Trade school seeks to attract women to construction industry


A Baltimore trade school wants to bolster the region’s construction industry through diversity.The program aims to get more women into the construction industry, whether that’s through plumbing or maybe being a fire sprinkler fitter.”The time is now as far as having that power to make things happen (in) the evolving industry of people wanting to work with more diversity,” said Erica Jablonsky, with Associated Builders and Contractors of Greater Baltimore.The group’s Construction Education Academy covers all kinds of disciplines, including Kristina Humm’s interest — electrical .”I really like solving puzzles,” Humm said.Humm left teaching at the age of 27 to become an apprentice. She received an ABC scholarship, the newly named Ladies Operating for Growth in Construction (LOGIC). It gave her the right tools to get on track in a workforce lacking women.”A sad fact is 10% of construction is women. So, it’s very low and we want to change that,” Jablonsky said.Humm said that percentage can make it challenging at times. Right now, she’s just one of five women on a 1,050-person job site.”Thick skin is important. That being said, there are still a lot of really great men in the field. I have a lot of friends that are allies and support me. They listen to me,” Humm said. ABC hopes offering scholarships and other opportunities targeting women will lead to a more diversified and successful industry.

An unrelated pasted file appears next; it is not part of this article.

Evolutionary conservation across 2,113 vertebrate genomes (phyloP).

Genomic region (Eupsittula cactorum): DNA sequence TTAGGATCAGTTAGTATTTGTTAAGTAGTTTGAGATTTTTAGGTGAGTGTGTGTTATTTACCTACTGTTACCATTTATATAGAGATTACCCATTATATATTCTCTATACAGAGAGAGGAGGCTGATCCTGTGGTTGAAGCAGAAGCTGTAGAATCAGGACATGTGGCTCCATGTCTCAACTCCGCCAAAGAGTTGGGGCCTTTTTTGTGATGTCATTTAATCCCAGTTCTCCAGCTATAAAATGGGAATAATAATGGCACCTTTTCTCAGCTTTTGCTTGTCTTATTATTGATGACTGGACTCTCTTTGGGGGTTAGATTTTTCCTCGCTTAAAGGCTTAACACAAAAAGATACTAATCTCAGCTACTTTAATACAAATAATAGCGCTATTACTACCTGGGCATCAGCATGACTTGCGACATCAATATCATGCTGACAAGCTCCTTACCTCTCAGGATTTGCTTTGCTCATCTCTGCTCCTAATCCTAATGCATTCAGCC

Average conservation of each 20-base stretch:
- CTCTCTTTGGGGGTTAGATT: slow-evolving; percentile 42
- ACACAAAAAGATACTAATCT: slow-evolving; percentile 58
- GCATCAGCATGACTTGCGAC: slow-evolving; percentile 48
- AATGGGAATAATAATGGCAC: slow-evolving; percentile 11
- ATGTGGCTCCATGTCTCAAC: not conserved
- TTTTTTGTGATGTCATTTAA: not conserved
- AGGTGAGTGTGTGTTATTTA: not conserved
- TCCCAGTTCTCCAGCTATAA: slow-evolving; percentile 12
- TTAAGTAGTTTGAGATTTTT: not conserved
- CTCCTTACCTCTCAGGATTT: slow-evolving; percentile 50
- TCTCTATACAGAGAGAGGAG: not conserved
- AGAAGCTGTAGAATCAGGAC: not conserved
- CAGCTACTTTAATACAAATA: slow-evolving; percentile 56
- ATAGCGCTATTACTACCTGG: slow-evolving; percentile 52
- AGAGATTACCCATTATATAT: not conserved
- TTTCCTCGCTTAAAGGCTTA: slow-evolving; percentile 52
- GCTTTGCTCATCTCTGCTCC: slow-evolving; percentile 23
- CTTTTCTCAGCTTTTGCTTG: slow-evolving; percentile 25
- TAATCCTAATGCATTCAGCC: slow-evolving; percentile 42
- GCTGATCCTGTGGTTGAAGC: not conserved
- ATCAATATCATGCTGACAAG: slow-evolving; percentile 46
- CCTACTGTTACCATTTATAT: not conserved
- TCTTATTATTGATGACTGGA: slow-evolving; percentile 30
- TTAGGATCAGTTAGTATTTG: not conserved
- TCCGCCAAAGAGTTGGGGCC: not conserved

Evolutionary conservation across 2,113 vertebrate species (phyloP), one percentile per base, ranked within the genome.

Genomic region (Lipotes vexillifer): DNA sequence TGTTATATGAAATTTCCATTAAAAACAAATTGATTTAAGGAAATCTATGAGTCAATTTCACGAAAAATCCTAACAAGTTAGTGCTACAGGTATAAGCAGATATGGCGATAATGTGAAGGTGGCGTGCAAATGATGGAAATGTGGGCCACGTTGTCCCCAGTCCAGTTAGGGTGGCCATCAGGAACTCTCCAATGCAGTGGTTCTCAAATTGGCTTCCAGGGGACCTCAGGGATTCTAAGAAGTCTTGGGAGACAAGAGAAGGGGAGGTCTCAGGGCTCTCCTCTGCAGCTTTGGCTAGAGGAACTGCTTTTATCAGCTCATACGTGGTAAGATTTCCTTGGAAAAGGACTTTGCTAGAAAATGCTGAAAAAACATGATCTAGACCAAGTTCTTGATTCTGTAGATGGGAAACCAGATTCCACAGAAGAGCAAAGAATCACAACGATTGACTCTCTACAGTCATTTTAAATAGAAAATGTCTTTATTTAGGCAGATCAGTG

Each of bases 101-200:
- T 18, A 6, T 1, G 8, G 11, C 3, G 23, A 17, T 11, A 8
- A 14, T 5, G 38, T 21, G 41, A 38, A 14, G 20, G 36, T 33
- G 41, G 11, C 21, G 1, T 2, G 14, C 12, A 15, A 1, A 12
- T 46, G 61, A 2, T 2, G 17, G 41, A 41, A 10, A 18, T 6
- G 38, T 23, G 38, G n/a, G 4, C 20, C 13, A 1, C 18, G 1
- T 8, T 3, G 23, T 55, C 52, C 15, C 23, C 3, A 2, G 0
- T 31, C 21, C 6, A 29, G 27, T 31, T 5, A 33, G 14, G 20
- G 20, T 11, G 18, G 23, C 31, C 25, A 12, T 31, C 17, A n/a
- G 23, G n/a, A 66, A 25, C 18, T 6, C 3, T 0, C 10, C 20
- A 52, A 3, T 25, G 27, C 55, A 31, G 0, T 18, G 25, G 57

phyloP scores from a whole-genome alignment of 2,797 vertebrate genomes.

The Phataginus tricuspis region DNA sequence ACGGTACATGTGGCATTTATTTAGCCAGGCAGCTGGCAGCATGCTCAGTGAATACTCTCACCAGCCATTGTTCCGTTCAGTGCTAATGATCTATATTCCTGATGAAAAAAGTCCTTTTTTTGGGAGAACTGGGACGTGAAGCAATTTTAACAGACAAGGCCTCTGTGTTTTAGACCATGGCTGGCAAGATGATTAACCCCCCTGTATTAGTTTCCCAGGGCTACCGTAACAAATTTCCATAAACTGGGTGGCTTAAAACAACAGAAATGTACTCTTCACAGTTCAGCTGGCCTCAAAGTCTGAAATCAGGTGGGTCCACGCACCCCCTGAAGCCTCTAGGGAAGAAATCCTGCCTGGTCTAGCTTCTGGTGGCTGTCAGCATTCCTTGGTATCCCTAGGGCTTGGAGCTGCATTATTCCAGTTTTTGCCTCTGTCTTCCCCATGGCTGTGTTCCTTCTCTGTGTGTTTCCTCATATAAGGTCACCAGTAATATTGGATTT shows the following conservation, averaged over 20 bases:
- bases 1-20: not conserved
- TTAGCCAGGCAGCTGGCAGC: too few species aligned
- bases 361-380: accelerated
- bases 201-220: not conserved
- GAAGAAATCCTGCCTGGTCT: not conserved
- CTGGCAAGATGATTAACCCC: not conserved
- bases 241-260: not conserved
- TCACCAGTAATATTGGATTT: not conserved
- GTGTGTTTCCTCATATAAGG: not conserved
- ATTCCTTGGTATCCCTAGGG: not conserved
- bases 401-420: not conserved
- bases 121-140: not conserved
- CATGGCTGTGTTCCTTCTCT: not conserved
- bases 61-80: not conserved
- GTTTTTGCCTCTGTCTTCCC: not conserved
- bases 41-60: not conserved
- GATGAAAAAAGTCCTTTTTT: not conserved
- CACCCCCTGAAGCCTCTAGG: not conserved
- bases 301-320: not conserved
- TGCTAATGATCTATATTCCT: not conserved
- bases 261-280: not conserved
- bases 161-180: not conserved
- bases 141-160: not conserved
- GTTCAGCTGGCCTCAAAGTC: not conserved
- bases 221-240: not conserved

A Baltimore trade school wants to bolster the region’s construction industry through diversity.

The program aims to get more women into the construction industry, whether that’s through plumbing or maybe being a fire sprinkler fitter.

“The time is now as far as having that power to make things happen (in) the evolving industry of people wanting to work with more diversity,” said Erica Jablonsky, with Associated Builders and Contractors of Greater Baltimore.

The group’s Construction Education Academy covers all kinds of disciplines, including Kristina Humm’s interest — electrical.

“I really like solving puzzles,” Humm said.

Humm left teaching at the age of 27 to become an apprentice. She received an ABC scholarship, the newly named Ladies Operating for Growth in Construction (LOGIC). It gave her the right tools to get on track in a workforce lacking women.

“A sad fact is 10% of construction is women. So, it’s very low and we want to change that,” Jablonsky said.

Hmmm said that percentage can make it challenging at times. Right now, she’s just one of five women on a 1,050-person job site.

“Thick skin is important. That being said, there are still a lot of really great men in the field. I have a lot of friends that are allies and support me. They listen to me,” Humm said.

ABC hopes offering scholarships and other opportunities targeting women will lead to a more diversified and successful industry.


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